|BAD BOSSES BECOME BAD REFERENCES
by Terra L. Dourlain,
President of Faith, Winter & Grace, Inc.
Does power corrupt or do some people simply turn evil when they
are given a managerial role?
We’ve all seen it and most of us have unfortunately
experienced it – a bad boss.
Whether your employer is oppressive, ill-mannered, intolerant
or even emotionally disturbed, we spend far too much time at work to put up with
the stress caused by a bad boss. Typically, the decision to move on and get away
from this environment is easy. The hard part is actually doing it and securing another
position especially when you consider that this bad boss will be called upon by
prospective employers to learn more about you. The reality is that this bad boss
is about to become a bad reference.
So, how can you handle this?
Any career management expert will tell you that it is always best to stay employed
until you have secured another position. In the case of having a bad boss, this
is even more important. You see, a prospective employer will want to speak with
your previous bosses whether you list them as references or not. If you are still
employed then you can request that your current employer not be called until an
offer has been extended. Using this strategy, you can hopefully avoid or at least
delay this potentially damaging conversation.
But what if you can’t stay employed?
What if you blow up and walk out?
What if you are asked to leave, are asked for
your resignation or are fired?
Now you can not avoid it – your bad boss is now likely
a bad reference. But, are you sure?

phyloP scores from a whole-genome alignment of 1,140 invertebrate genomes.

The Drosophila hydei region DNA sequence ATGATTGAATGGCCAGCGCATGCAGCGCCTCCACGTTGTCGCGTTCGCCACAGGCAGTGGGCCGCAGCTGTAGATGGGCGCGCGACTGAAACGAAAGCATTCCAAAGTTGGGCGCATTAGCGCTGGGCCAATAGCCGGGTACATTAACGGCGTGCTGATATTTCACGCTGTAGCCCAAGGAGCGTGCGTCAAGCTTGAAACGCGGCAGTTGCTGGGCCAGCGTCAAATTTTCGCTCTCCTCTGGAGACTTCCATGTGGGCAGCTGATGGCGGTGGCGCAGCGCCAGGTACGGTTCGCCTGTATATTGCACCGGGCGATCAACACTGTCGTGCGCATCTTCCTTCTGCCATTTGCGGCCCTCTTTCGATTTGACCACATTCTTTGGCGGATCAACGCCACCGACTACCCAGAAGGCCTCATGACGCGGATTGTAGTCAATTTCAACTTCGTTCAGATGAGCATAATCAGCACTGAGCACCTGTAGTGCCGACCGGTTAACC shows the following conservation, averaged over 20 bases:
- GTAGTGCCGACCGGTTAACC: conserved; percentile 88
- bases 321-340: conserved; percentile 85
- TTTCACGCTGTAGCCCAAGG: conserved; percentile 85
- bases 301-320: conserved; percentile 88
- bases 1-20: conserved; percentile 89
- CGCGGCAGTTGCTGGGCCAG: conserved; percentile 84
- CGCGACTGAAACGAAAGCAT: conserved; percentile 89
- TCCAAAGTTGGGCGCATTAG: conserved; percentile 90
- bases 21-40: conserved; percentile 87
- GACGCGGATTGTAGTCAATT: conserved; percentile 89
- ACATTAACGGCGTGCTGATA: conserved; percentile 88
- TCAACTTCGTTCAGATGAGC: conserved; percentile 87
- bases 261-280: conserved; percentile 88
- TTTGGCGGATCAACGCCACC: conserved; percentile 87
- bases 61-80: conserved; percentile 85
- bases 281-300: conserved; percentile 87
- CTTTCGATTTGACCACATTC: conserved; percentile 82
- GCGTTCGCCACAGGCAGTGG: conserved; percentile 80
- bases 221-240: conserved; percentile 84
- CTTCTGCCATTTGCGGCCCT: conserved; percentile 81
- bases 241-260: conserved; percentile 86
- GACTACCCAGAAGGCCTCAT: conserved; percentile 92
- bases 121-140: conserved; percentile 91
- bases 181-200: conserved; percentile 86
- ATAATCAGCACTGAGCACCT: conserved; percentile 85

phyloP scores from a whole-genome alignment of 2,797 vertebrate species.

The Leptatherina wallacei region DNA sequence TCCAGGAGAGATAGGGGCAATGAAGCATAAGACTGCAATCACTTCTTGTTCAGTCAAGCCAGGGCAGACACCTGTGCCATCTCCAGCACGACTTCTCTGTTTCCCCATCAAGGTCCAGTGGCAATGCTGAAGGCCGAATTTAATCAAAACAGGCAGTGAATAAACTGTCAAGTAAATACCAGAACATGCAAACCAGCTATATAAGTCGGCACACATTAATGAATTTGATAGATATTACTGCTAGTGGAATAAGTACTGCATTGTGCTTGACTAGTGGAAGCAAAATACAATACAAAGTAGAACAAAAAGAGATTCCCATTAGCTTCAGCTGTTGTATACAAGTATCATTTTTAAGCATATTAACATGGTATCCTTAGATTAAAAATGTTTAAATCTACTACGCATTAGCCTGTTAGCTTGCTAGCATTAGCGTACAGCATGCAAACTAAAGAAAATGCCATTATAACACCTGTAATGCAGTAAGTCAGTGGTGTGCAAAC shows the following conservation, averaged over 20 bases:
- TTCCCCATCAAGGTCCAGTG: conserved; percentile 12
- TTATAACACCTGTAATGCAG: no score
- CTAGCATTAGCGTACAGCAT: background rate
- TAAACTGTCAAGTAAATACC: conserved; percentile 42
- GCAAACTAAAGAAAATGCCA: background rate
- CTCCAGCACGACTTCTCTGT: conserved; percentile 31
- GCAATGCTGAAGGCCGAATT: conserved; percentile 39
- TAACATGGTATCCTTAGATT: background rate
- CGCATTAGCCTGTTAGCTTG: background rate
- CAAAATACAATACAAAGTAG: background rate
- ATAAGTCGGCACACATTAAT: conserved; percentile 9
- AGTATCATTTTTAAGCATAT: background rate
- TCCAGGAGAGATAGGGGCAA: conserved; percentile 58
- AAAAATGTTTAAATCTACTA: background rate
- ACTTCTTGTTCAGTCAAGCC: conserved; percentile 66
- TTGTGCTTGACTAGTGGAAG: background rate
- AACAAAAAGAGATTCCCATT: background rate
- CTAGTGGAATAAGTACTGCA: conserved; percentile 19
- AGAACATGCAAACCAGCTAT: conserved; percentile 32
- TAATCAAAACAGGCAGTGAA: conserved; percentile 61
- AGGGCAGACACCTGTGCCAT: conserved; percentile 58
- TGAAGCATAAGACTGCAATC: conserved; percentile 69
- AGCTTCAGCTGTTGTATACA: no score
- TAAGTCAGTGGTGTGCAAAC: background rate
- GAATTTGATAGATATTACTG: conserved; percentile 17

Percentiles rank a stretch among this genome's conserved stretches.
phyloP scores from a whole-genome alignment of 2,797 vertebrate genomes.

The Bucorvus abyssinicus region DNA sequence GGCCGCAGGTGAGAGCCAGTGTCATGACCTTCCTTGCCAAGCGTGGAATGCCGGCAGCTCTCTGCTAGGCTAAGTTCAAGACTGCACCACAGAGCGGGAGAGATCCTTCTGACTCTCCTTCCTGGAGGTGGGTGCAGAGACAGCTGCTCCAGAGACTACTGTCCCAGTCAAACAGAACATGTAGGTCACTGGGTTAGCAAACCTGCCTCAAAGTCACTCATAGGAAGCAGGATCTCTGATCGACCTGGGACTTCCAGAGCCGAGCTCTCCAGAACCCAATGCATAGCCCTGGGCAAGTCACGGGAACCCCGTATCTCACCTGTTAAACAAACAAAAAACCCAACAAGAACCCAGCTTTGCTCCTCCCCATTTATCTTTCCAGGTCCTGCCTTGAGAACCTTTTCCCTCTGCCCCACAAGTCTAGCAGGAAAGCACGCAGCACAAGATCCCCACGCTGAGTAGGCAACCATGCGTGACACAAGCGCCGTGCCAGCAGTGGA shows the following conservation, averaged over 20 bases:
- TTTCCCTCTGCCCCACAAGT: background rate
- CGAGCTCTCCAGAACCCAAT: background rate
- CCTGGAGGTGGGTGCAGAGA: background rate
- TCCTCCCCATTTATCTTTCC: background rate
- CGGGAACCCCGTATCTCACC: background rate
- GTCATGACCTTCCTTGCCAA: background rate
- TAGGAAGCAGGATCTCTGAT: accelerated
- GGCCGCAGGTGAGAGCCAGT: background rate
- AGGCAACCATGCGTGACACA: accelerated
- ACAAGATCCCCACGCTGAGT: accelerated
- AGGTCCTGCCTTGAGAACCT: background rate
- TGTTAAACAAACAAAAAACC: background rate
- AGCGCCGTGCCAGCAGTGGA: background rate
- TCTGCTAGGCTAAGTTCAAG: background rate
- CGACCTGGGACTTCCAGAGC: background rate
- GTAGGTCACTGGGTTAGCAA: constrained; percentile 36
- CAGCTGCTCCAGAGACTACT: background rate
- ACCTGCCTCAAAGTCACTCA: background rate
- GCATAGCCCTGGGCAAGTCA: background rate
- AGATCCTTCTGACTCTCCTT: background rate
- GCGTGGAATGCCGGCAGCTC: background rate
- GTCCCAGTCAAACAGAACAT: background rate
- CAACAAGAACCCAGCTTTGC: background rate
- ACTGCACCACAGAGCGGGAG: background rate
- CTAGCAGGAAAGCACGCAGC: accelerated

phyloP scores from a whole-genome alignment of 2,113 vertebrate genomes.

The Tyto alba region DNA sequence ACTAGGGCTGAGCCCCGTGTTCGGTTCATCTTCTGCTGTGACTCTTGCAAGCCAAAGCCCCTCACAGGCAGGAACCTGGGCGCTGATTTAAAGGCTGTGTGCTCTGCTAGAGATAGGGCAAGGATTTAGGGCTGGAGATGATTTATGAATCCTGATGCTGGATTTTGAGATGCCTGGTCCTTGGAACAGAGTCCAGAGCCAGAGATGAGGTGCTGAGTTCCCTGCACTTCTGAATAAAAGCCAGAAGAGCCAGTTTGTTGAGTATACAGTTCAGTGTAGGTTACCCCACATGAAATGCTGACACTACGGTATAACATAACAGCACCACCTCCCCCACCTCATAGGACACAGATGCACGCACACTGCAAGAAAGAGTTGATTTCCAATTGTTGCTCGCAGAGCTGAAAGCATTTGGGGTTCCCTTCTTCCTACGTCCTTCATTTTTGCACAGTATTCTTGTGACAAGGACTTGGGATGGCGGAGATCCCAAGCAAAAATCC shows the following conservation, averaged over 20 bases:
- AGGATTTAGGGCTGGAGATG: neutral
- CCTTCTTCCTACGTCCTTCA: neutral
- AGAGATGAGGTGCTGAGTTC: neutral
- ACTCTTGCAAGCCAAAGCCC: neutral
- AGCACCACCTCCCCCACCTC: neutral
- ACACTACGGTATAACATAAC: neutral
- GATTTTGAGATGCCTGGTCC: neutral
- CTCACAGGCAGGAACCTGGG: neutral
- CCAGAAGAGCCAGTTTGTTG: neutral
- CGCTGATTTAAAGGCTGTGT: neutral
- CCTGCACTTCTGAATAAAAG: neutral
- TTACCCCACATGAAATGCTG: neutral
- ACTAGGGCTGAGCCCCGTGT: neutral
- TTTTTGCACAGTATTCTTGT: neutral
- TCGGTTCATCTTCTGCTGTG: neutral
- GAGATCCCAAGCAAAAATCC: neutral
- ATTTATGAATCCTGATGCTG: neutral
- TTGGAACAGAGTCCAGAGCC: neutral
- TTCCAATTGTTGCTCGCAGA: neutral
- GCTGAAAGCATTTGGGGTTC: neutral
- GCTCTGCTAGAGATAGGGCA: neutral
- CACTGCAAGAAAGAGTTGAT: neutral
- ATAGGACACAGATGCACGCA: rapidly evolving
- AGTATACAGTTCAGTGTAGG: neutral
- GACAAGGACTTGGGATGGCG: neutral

First, do not assume that this person will give you a negative
reference, a positive reference or any reference at all. Many candidates are under
the false impression that it is illegal for a past employer to negatively comment
on a former employee. The reality is that whether it be legal or not, it goes on
everyday. Likewise, many candidates feel that they are protected from being given
a negative recommendation by the company policy. Face reality. Company policies
are enforced about as much as speed limits. If we do not see a police officer sitting
on the side of the highway with a radar gun (and we are running late) we speed.
Nothing happens, in fact we get to where we are going on time.
What can you do?
The key to
handling a bad separation / a bad reference from a previous company is to not over
or under explain the situation to a prospective employer. To assume that this previous
employer is "blackballing" you, could be your own undoing. You see, if this past
employer is not "blackballing" you, then you are actually bringing up a negative
subject to a prospective employer unnecessarily. Likewise, to assume that a negative
reference would not be given could be damaging if your past boss is indeed providing
uncomplimentary statements as you would not be properly defending yourself.
Knowledge is power. It is
important that you learn what this bad boss is actually saying about you. Some level
of confidence could be gained by meeting with this individual and asking them what
will they say. Current employees of this organization may also provide insight as
to how this employer handles calls about you. Additionally, many job seekers take
a more aggressive approach and hire a reference checking firm to track down what
their former bosses and colleagues are really saying about them.